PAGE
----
October 14 2015
Los Angeles Times
By Deborah Vankin
Dustin Yellin is an artist who comes in many guises.
In Vanity Fair last month, Yellin, posing naked but for mismatched socks and eyeglasses at his Brooklyn studio, was presented as the art world’s “it boy.”
Other images in the media collage that is his public history: Yellin break-dancing in Jay Z’s 2013 performance art video, “Picasso Baby”; the sky-high dollar amounts that his elaborate sculptures command (one installation went for $1.7 million in a private sale at Sotheby’s last year); Yellin’s romance with actress Michelle Williams; the time in the late ’90s when he was accidentally stabbed in the leg by model-actress Bijou Phillips; and the artist’s 1999 mental breakdown, which landed him in a psych ward — but not before he recorded the entire episode, ultimately turning it into a performance art video called “The Crack-Up.”
Then there’s Yellin the nice Jewish mensch, who has brought his 87-year-old Nanna to the Hollywood construction site where his newest sculptural installation will be unveiled on Thursday.
Wearing a faded Jimi Hendrix T-shirt and black jeans, the scruffy-haired 40-year-old takes his Nanna’s hand, leans in and asks with a sheepish smile, “What ya think?” Just for today, the brown butcher paper covering the artworks has been removed for a private viewing.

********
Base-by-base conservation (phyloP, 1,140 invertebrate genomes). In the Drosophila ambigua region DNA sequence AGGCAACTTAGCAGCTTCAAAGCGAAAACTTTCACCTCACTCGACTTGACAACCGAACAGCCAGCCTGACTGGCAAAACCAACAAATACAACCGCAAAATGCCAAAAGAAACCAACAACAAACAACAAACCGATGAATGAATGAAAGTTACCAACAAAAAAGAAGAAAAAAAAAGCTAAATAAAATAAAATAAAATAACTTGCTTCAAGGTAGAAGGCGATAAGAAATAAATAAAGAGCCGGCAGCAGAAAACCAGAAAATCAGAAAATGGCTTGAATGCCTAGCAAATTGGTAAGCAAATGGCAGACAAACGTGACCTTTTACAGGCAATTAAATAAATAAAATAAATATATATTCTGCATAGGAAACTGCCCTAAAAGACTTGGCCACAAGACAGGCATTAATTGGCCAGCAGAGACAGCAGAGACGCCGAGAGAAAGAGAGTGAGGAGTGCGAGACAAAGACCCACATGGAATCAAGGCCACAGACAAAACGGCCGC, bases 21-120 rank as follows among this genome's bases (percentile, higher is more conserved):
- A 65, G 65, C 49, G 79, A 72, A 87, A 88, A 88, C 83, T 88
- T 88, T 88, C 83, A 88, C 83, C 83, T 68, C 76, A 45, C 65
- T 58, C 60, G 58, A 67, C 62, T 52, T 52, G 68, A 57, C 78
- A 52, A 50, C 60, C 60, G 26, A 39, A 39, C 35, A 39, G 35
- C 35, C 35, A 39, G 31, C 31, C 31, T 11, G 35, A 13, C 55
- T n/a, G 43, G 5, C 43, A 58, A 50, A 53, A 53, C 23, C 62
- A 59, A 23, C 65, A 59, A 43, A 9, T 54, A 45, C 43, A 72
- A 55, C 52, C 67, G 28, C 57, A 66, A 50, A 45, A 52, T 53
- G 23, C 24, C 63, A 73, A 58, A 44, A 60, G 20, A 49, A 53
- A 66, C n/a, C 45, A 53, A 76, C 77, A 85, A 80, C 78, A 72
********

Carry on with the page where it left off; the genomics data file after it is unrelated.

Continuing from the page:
“Oh, it’s awesome. I was blown away,” Anita Kaplan tells her grandson, before heading home with her caretaker to Westwood.
“OK, bye, Nanna. I’ll see you later,” Yellin calls after her, waving.
Six Yellin sculptures — towering glass and stainless-steel encasements housing elaborate collages that from afar look like 3-D human forms — were commissioned by Kilroy Realty Corp. for a Hollywood redevelopment project on Sunset Boulevard, just east of Vine Street. The company says that the installation is valued at $1.5 million. The six-building Columbia Square compound, opened in 1938, was for decades the site of CBS’ West Coast radio and TV operations. It’s now being turned into a $450-million “mixed-use creative campus” with workspaces, retail stores and restaurants. Yellin’s towering sculptures occupy the central courtyard facing Sunset.